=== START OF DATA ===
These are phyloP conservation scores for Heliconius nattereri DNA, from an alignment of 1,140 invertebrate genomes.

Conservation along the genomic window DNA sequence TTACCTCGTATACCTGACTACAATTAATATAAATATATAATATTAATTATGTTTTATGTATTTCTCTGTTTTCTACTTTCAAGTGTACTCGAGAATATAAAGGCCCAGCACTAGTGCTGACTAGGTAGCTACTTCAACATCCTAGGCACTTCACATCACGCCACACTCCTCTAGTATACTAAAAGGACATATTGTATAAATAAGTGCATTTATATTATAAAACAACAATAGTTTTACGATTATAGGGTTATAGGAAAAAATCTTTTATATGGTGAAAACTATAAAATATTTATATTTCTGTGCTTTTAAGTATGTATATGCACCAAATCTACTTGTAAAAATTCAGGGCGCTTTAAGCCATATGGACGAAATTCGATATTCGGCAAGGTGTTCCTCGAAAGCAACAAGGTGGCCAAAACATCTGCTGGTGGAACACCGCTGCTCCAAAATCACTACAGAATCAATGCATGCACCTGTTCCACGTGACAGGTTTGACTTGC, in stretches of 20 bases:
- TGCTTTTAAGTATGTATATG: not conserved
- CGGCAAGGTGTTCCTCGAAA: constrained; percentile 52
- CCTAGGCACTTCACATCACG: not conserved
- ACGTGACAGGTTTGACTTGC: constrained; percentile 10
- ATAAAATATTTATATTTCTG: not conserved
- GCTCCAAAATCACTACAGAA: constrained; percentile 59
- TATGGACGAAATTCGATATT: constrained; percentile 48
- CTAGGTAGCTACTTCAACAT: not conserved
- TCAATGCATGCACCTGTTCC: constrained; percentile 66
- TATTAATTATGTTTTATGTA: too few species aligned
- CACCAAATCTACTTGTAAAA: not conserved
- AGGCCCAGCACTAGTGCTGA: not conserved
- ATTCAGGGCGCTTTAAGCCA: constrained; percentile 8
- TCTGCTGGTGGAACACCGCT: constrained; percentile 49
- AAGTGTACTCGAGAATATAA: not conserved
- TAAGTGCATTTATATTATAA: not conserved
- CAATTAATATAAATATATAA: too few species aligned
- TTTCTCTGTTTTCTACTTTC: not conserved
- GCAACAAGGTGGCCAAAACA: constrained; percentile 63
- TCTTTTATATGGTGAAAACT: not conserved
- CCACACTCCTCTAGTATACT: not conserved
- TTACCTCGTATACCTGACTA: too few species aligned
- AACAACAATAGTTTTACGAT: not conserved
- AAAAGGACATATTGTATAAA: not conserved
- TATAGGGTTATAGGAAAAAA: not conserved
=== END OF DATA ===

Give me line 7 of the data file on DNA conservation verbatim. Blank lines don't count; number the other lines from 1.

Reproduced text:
- ATAAAATATTTATATTTCTG: not conserved